Cumbria Crack

Trust supports Heart Failure Awareness Day

heart ecg[N]orth Cumbria University Hospitals NHS Trust is helping to raise heart health awareness this European Heart Failure Awareness Day, Friday 5 May.

European Heart Failure Awareness Day is designed to raise awareness of heart failure, including possible symptoms, the importance of an early and accurate diagnosis, and the need for optimal treatment.

The Trust wants to support the day by making people aware of the symptoms of heart failure so they can get early treatment and improve their heart health.

Four heart failure nurses were appointed by the Trust in July 2016, who work cross-site at the Cumberland Infirmary in Carlisle and West Cumberland Hospital in Whitehaven. They work with all wards to assess and review patients diagnosed with heart failure.

The specialist nurses review patients at an earlier stage in their illness and provide a management plan of care tailored to each individual patient, aiming to make sure they are on the right medications to improve their symptoms. They also provide education and ways for patients and their families to detect any early deterioration in their condition.

The service is led by Caroline Shaw, who was previously a sister in the Heart Centre at the Cumberland Infirmary since it opened in 2011 where she played a key role in setting up and developing successful cardiac services.

Caroline and her team also ensure patients have regular ongoing follow-up after discharge from hospital, working with GPs and community services to ensure this happens smoothly, in order to minimise readmissions to hospital.

The heart failure nurses will be hosting information stands in both hospitals next week in order to help raise awareness of the signs and symptoms of heart failure.

Heart failure is a serious medical condition where the heart does not pump blood around the body as well as it should. This means that your blood can’t deliver enough oxygen and nourishment to your body to allow it to work normally. This, for example, may cause you to feel tired or fatigued. It also means that you can’t eliminate waste products properly – leading to a build-up of fluid in your lungs and other parts of your body, such as your legs and abdomen.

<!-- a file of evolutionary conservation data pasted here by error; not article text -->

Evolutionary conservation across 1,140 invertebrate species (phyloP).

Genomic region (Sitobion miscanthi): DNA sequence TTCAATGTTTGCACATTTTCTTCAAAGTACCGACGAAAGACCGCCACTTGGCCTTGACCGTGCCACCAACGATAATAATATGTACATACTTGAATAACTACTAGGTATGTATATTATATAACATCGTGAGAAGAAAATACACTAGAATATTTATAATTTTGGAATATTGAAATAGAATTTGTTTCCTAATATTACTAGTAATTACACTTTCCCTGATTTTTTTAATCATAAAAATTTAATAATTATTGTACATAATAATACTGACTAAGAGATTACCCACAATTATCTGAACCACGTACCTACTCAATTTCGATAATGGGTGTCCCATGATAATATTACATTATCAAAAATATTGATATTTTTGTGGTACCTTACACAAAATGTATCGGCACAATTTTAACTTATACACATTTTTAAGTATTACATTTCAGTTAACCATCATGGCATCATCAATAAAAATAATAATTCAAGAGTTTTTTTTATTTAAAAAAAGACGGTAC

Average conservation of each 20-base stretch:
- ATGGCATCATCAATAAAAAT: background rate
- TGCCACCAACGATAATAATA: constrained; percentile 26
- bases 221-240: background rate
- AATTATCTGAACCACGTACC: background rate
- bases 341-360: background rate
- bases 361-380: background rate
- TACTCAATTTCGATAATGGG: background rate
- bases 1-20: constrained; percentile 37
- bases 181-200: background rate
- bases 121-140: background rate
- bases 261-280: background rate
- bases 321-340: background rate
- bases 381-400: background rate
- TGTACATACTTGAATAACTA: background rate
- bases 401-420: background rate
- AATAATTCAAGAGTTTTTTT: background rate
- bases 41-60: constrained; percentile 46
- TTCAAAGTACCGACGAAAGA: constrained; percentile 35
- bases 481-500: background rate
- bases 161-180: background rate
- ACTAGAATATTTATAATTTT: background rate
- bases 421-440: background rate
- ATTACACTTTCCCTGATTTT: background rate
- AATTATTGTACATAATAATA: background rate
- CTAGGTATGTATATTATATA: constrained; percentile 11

Heart failure can develop at any age but becomes more common with increasing age. Around 1% of people under 65 years of age have heart failure, but 7% of 75-84-year-olds have heart failure and this increases to 15% in people older than 85. It is the most common cause of hospitalisation in patients over 65 years of age.

Although it is called heart ‘failure’, this doesn’t mean that your heart is about to stop working. It does mean that your heart is having difficulty working to meet the needs of your body (especially during activity).

Heart failure symptoms can vary widely from person to person, depending on the type of heart failure you have. Therefore, you may experience all the symptoms described here or just a few of them:

  • Shortness of breath
  • Coughing/wheezing
  • Weight gain
  • Swollen ankles, legs or abdomen

If you have some or all of these symptoms book an appointment with your GP who will be able to send you for specialist assessment.

Caroline Shaw, heart failure specialist nurse lead, said: “Heart failure is a common illness and people should be aware of the early warning signs. It is a treatable condition and the earlier it is caught the better the outcome for the patient.

“If you, or someone you know, are experience any of the symptoms please get these checked as soon as possible.”

“We have a very experienced team of nurses working at the Trust enabling us to provide the high quality care and support that our heart failure patients need.”

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